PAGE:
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As the saying goes, "an apple a day keeps the doctor away." But can adding the wholesome fruit to a kids` fast food meal keep health critics away? In the case of the new Happy Meals at McDonald`s, not likely. As part of the restaurant chain`s effort to help kids eat right, McDonald`s recently changed its popular kids` meal. The company added a bag of apple slices and reduced the Happy Meal`s portion of French fries. Many critics, however, question whether the changes are sufficient.
McDonald`s began offering its healthier Happy Meals in September 2011. The bag of apple slices and smaller portion of fries both come automatically with the new Happy Meals. Customers who don`t want fries have the option of two bags of apple slices instead. Customers may also choose fat-free chocolate milk to drink with the meal. The change comes as many fast food chains face criticism from health officials and others. These critics have accused the industry of contributing to childhood obesity and other health-related problems.
"We`re adding more food groups and...creating nutritional awareness," said Cindy Goody. Goody is McDonald`s senior director of nutrition.
McDonald`s first revised its Happy Meals in 2004. At that time, the restaurant chain offered consumers a choice between apples or fries. However, most customers did not opt for the healthier choice. About 88 percent were aware that they had the option. But only 11 percent of customers ordered apples with their Happy Meals. Officials at McDonald`s believe that automatically including fruit in the Happy Meals will be more effective at improving young people`s eating habits.
"McDonald`s agrees with leading food and nutrition experts that making [small] lifestyle modifications with food consumption may lead to improvements in an individual`s well-being," said Goody.
Some observers say that the changes may in fact prove effective. Jonathan Marek is a market analysis expert. According to Marek, including apples and a smaller portion of fries is more likely to modify customers` eating habits than simply offering apples as an alternative.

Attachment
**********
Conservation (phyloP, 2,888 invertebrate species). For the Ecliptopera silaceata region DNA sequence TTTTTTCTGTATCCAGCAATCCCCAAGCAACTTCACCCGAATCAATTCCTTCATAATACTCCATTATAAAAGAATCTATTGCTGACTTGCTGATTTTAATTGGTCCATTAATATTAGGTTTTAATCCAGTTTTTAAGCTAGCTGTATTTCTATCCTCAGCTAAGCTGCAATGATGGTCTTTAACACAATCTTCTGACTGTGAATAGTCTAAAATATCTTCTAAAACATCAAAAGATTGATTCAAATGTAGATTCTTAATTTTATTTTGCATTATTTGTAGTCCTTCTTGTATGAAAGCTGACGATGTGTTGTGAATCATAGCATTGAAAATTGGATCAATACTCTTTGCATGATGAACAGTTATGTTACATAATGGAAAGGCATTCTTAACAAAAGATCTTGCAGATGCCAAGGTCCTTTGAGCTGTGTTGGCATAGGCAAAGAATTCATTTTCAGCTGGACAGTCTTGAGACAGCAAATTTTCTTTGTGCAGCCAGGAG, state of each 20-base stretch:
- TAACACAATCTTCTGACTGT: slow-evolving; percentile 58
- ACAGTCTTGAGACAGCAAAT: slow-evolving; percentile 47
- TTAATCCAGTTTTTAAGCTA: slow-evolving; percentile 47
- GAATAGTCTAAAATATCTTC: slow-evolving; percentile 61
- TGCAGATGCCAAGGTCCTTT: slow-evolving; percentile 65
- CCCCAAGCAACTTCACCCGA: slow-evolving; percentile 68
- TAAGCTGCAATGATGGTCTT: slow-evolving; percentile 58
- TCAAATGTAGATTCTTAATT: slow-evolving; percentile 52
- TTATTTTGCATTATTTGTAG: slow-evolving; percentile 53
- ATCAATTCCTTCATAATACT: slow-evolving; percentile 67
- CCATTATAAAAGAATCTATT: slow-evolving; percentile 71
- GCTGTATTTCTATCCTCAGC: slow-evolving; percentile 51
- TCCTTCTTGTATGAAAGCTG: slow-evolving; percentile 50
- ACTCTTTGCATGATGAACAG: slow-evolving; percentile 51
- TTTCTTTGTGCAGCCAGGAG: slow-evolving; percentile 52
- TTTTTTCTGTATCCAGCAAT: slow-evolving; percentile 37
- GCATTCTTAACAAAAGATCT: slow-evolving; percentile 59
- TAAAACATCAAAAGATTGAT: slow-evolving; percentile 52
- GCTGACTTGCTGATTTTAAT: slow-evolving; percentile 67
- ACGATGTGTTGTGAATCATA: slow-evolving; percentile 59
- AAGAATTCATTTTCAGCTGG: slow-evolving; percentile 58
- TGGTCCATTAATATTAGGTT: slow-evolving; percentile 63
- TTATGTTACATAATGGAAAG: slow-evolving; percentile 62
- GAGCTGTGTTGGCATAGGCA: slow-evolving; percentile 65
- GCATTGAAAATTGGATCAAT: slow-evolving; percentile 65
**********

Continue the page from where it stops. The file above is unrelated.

But many health critics remain unimpressed with the restaurant chain`s efforts. They assert that the changes don`t go far enough to help kids eat nutritious foods.
Kelle Louaillier is executive director of a group that works to protect public health. "McDonald`s is taking steps in the right direction," Louaillier said. "But we should be careful in heaping praise on corporations for simply reducing the [size] of the problem they continue to create."
Whether the changes will help more young people eat right remains to be seen. Either way, the changes are expected to be good for McDonald`s. According to Marek, the effort is a good public relations move. It could help drive sales.
Indeed, the company`s previous efforts to offer healthier fare have succeeded in enticing customers. In 2003, McDonald`s added salad entrees to its menu. More recently, the chain introduced smoothies and yogurt parfaits. The moves seem to have paid off. Last year, the restaurant chain`s U.S. revenue rose 4.4 percent. Meanwhile, U.S. revenue fell at a host of other fast food chains. Those include Burger King, Wendy`s, Arby`s, Sonic, and Jack in the Box.
Danya Proud is a spokesperson for McDonald`s. Proud said that the company`s ability to adjust to customers` demands has helped bring already loyal customers through the doors more often. Responding to consumer demand, she said, has also attracted "people who hadn`t traditionally visited us in the past."
The Associated Press contributed to this story.
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